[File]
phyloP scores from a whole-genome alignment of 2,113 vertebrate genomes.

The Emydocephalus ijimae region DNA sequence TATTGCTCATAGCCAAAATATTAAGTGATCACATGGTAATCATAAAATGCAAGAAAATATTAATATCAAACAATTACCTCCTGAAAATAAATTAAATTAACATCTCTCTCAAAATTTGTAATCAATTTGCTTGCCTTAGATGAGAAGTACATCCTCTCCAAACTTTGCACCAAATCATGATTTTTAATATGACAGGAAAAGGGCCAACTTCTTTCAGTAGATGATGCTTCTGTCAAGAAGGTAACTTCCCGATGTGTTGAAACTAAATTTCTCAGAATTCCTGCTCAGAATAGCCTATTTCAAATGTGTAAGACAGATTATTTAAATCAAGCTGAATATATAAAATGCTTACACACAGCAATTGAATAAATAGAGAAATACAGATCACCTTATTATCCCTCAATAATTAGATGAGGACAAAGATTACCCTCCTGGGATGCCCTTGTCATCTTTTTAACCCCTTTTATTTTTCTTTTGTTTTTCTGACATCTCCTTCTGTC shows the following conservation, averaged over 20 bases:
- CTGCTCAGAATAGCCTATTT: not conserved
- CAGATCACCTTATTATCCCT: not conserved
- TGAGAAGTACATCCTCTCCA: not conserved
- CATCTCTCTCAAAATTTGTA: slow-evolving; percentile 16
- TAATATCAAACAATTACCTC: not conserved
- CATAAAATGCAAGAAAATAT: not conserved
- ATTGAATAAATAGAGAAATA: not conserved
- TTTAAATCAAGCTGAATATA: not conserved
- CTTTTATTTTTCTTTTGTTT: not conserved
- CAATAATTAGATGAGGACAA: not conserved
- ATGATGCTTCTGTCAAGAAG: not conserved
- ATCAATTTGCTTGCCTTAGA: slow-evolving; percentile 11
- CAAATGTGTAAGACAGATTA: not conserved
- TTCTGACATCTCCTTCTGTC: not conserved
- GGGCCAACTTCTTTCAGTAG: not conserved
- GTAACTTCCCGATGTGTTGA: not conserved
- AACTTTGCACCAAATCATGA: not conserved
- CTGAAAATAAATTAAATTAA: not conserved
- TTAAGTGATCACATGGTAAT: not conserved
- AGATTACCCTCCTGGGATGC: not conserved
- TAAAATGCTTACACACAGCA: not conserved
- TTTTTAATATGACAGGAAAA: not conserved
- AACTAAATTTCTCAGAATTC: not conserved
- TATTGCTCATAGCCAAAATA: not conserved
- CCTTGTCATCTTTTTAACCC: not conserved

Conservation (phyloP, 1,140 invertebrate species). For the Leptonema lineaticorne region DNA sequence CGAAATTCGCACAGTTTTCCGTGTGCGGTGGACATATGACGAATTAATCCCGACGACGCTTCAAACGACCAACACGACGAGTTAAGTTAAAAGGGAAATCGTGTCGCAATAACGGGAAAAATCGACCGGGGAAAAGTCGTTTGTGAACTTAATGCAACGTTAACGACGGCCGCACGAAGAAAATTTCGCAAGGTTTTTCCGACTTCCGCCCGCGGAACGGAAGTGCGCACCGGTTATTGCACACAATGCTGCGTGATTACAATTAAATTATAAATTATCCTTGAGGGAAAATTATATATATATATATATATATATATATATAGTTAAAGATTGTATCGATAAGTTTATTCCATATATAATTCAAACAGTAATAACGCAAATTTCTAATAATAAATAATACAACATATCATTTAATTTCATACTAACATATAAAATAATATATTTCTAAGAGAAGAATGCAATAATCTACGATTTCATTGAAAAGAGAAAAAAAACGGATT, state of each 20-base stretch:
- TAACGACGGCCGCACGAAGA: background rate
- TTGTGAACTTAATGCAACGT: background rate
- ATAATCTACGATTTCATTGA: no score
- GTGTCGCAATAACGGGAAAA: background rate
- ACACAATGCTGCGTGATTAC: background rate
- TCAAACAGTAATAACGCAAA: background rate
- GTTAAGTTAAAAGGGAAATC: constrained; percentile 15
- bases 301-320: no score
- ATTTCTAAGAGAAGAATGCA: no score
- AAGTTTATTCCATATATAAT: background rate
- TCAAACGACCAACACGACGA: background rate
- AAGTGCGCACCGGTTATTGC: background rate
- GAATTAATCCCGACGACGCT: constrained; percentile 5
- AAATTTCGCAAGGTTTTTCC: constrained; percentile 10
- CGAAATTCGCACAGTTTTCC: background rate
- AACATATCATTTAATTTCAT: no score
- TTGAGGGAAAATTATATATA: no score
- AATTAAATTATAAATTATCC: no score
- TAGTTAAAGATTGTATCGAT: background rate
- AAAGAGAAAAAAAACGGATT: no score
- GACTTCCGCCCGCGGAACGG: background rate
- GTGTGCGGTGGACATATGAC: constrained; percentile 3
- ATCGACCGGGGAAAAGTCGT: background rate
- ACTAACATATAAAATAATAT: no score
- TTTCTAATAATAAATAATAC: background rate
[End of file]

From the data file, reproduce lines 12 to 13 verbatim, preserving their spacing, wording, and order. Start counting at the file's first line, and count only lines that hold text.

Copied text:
- CAATAATTAGATGAGGACAA: not conserved
- ATGATGCTTCTGTCAAGAAG: not conserved